Shared from the 8/29/2021 The Advocate eEdition

‘We want to preserve open space’

Stamford Land Trust pitches land acquisition to Planning Board

Tyler Sizemore / Hearst Conn. Media

Land Conservation Trust President Harry Day shows a new parcel of land poised to be acquired by SLCT in Stamford last week.

Tyler Sizemore / Hearst Conn. Media

Land Conservation Trust President Harry Day shows a new parcel of land poised to be acquired by SLCT in Stamford last week.

STAMFORD — The Stamford Land Conservation Trust, a group dedicated to acquiring and preserving open space for public use, is poised to create one of the city’s largest swaths of publicly accessible land if city boards approve a cash transfusion to the group.

The end goal is 245 acres of untouched land crowded with lush trees and bucolic streams just a few miles from downtown Stamford.

The Planning Board in mid-August voted unanimously in favor of beginning the purchase of 64 acres of land once part of the sprawling estate of Stamford’s wealthy Altschul family. However, the Stamford Land Conservation Trust, now it has convinced the Planning Board, must still win over both the Board of Representatives and the Board of Finance before completing the transaction in full. If approved, the city would supply $1 million toward the full purchase price.

Though trustees were initially selling the land for about $4 million, according to Land Trust President Harry Day, his organization is under contract to buy the two parcels for $1 million “less than what it would cost to buy ... on the open market.”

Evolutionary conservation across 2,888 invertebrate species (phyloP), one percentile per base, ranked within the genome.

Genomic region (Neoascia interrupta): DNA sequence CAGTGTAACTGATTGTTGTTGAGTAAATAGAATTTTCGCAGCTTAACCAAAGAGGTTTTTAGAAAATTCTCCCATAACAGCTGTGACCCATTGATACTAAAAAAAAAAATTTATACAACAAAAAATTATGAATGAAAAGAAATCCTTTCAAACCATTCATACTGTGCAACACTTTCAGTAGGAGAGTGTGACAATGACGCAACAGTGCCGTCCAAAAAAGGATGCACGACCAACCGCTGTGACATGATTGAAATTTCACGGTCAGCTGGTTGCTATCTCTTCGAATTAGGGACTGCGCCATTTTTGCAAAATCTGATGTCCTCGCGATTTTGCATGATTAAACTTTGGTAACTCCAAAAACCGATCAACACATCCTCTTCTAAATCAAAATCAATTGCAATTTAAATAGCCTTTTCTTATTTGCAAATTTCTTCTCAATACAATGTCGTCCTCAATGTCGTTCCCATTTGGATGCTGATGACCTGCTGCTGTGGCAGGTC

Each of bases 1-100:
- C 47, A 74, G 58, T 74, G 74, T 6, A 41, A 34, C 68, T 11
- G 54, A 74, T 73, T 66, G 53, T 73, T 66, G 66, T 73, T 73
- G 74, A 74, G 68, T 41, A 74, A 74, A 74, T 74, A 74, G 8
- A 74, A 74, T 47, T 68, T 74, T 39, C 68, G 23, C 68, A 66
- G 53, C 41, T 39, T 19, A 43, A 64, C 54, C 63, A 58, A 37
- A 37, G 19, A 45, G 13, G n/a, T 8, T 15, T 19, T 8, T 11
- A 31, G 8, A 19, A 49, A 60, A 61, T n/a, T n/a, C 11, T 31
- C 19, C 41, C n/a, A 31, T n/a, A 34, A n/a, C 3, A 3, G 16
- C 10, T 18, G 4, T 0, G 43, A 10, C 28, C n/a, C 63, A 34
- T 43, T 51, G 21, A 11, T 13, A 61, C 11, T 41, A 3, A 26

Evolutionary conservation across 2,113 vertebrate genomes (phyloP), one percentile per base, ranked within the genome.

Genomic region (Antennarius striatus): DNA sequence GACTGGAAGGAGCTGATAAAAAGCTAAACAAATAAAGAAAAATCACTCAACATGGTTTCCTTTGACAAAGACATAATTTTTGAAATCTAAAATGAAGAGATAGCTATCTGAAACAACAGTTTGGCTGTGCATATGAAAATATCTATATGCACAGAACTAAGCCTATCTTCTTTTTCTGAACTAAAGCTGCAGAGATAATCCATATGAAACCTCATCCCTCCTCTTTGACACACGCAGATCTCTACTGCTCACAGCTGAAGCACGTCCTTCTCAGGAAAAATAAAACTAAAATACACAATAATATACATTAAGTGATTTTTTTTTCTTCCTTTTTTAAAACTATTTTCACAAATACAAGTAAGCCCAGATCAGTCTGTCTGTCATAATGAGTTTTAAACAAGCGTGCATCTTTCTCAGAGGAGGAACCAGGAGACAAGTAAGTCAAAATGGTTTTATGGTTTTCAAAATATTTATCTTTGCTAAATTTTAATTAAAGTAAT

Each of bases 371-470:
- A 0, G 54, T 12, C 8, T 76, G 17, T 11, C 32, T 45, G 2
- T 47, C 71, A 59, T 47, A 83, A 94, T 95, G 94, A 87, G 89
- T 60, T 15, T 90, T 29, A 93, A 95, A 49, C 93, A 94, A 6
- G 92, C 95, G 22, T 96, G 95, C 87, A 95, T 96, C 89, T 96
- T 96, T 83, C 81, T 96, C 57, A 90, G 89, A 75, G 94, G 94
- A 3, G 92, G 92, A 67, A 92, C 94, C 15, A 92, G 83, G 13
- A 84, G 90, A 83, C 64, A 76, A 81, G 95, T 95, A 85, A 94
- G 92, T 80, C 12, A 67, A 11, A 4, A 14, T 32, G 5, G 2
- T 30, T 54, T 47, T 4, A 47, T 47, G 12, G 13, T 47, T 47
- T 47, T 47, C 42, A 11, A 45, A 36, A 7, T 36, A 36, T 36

Day — who held a seat on the Board of Representatives for 19 years and has served on the land trust’s board since 2001 — told The Stamford Advocate that the proprietors initially explored development of the two parcels just north of the Merritt Parkway, linking together two existing SLCT holdings. But the land trust prevailed.

“It’s a once-in-a-lifetime opportunity,” Day said to the Planning Board in August. “I had to work real hard with the owners of these properties to give up on selling.”

Martin’s administration will provide $1 million toward the purchase. However, the trust hopes grants from the state Department of Energy and Environmental Protection could subsidize between $300,000 and $500,000 of the sale’s ultimate cost. Day said the trust will know how much money it gets from the state “by October.”

During brief remarks before the Planning Board, Martin lauded the deal as a “terrific thing” for the city.

“We’re trying to take advantage of the development that we have,” Martin said to the Planning Board. “And in other places, like this one, we want to preserve open space.”

Martin specifically pointed out that he wants the land trust’s property to integrate fully with Stamford’s existing trail system, something that Day said he is amenable to.

But the rest of the final price will have to come from private financiers, some of which have already been secured. Day himself gave $200,000 to the cause, and another private donor contributed another $1 million, Day said.

Aside from the land in question, the Altschul name can be spotted all across Stamford.

Under the direction of family patriarch Frank Altschul — New York investment banker-turned-philanthropist — the family lavished both Yale University and Williams College in Massachusetts with handsome gifts. An annex at the Stamford Museum & Nature Center is named after the family’s famed Overbrook Farms estate. The observatory at the museum is named, too, after the Altschuls.

The Stamford Conservation Land Trust already owns another massive former Altschul property: the 148-acre Helen Altschul Preserve, named after Frank’s late wife. The group said that altogether, nearly one-third of the trust’s properties once belonged to the Altschul family — and that number is only set to grow if the trust obtains final approvals for the 64 acres it has negotiated for.

The Board of Representatives is set to decide whether it will green-light the million-dollar appropriation at its next meeting scheduled for 7 p.m. Monday.

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